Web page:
Veteran Stories:
Martin Edward “Marty” Cole

Air Force

  • Initial Flying Station at Fort William, 1943. Martin Cole is the 6th from the front left.

    Martin Cole
  • Martin Cole's Photo of Graduation for getting his wings, 1943.

    Martin Cole
  • 18 Graduates when Mr. Cole got his wings, Yorkton, Saskatchewan, October 1943.

    Martin Cole
  • Halifax Crew, late 1944: Martin Cole (Pilot); Hal Mitchell (Bomber); Frank Cornell (Navigator); Kit Carson (Wireless); Johnny Heavy (A.J); Ross Ellis (A.J).

    Martin Cole
  • Halifax Bomber flew from February 23 to April 25, 1945, to realize 13 missions.

    Martin Cole
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"I think it’s trained into you but we have to admit, we were scared witless most of the time because of the anti-aircraft fire and at night, the searchlights and one thing or another."


The first operation was a daylight [bombing sortie] to Essen in Germany. You know, it was, as I recall, not too bad an operation, a lot of heavy anti-aircraft fire, and one thing or another, but we got a bit of shrapnel damage, but no problem. But, yeah, you just sort of learned as you went. And on these operations, just for your information, there would have been anywhere from, on the average, 300, to the most that was on one our operations, 900 aircraft. So there was a lot of aircraft all funnelled into one base to drop their bombs. So each squadron was given a time over target, like say hours. Maximum aircraft we [No. 158 Squadron, RAF] could put up was 24 and we’d get a time over target say of 10:00 am or 10:00 pm or whatever.

And we were all in theory supposed to go over at the time, which was, we did but was hugely dangerous because they [the bombers] were always running into one another. And then of course, all the other squadrons had their own time coming up behind or before and so there was a huge stream of aircraft going all the time. And we could see aircraft running into one another or having bombs dropped on them, which is rather terrifying to watch. And so, yeah, it was a fearful thing to be exposed to, for sure.

I think it’s trained into you but we have to admit, we were scared witless most of the time because of the anti-aircraft fire and at night, the searchlights and one thing or another. But one instance as I say, there was so many aircraft over the target, we were coming up within a minute of our target and my mid-upper gunner said, “there’s an aircraft right above us,” so the bomb door was open. We were within probably 30 seconds of the target. So all I could do was jink off to the port and I had to go around again. So in all the turmoil of anti-aircraft fire and other aircraft coming, this is the sort of thing you had to do and you just did it sort of automatically. And we managed to do that and get around again and drop our bombs and got safely home. But, yeah, it would shake you up for sure.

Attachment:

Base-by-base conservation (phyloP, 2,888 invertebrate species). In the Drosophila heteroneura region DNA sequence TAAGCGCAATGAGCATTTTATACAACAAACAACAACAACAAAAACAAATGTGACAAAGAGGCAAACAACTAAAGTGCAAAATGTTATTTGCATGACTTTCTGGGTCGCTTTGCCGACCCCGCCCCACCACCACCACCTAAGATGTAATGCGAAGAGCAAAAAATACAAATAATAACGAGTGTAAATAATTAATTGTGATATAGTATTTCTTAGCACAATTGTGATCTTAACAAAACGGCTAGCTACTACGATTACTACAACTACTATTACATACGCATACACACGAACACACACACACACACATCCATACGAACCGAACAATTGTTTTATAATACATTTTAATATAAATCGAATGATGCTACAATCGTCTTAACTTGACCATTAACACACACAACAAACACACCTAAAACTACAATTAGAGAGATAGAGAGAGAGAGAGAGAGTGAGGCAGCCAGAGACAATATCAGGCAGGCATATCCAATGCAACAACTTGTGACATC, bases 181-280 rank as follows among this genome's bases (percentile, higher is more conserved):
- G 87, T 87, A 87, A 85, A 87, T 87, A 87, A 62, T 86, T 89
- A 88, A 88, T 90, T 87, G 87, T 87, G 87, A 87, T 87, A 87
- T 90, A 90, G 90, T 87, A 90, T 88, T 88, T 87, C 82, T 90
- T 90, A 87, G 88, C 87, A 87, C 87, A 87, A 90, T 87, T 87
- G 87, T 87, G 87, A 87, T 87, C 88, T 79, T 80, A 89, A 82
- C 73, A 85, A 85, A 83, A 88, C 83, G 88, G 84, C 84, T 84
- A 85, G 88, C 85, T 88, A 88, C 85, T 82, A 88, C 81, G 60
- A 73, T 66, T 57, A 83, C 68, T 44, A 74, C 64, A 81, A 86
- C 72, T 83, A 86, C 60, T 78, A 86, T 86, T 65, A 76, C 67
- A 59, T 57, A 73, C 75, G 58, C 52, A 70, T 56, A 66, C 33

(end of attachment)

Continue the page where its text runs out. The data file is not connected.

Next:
It all scared the wits out of us I suppose, if you want to put it that way. But once coming back, for some reason or other, I thought we were perhaps going to be short of fuel to get us back home and I asked the [flight] engineer to give me an estimate of our fuel that was left. And so he kept a running log of course of this and he was busily doing his calculations, all of a sudden all four engines cut out. And this is a night operation of course, pitch black dark and then cloud. And here we were, dead quiet and no engines. And so I - the way you react immediately - called to prepare to abandon the aircraft and then called the engineer [and asked] what the problem was. And of course, he immediately said, “oh, I forgot to switch fuel tanks,” because he was doing the calculations, and so he scrambled around and switched onto a full fuel tank and, miraculously, which hardly ever happens, our four engines start again, we’d lost about 10,000 feet I suppose. They all started and we all worrying and wet from fear over that and got back safely home.

We were given minimal training on what to do in cases like that, training on how to abandon the aircraft and how to escape and before we got on the squadron we were given a commando course as such, supposedly to help us in escaping and that sort of thing. But I suppose it may have helped some of the fellows for sure or I don’t know how many actually managed to escape that were shot down, but we had 342 were taken prisoners of war. But we lost 850 men killed in three short years. So yeah, our losses were heavy for sure.

Subconsciously, I think we just, it was never discussed and it was pushed to the back of your mind I think, we didn’t want to dwell on it because we thought we might be the next ones. Just come to mind once, we went on a week’s leave and when we got back, we’d lost eight aircraft while we were gone. So you don’t, but it was never talked about and we didn’t seem to dwell on it, our crew anyway sure didn’t. And I’m sure this was the same for most crews. And then we tend to kill our fears with booze-ups in the pubs and one thing and another, to hide our fears. And I think we dealt with it that way and just knew we had to carry on.

All military training is character building, for sure. And then of course, whether you want it or not, in my position [bomber pilot], had a huge amount of responsibilities dumped on me as a very young man. The crew was my responsibility plus getting from A to B and back again and so on. So yeah, I’m sure it was good in helping to form a person’s character and your outlook on life and we had an unspoken satisfaction that we had some small bit of helping to bring a change in, in the world perhaps and in history and hopefully, the public will remember this. You sometimes wonder. We did the best we could.

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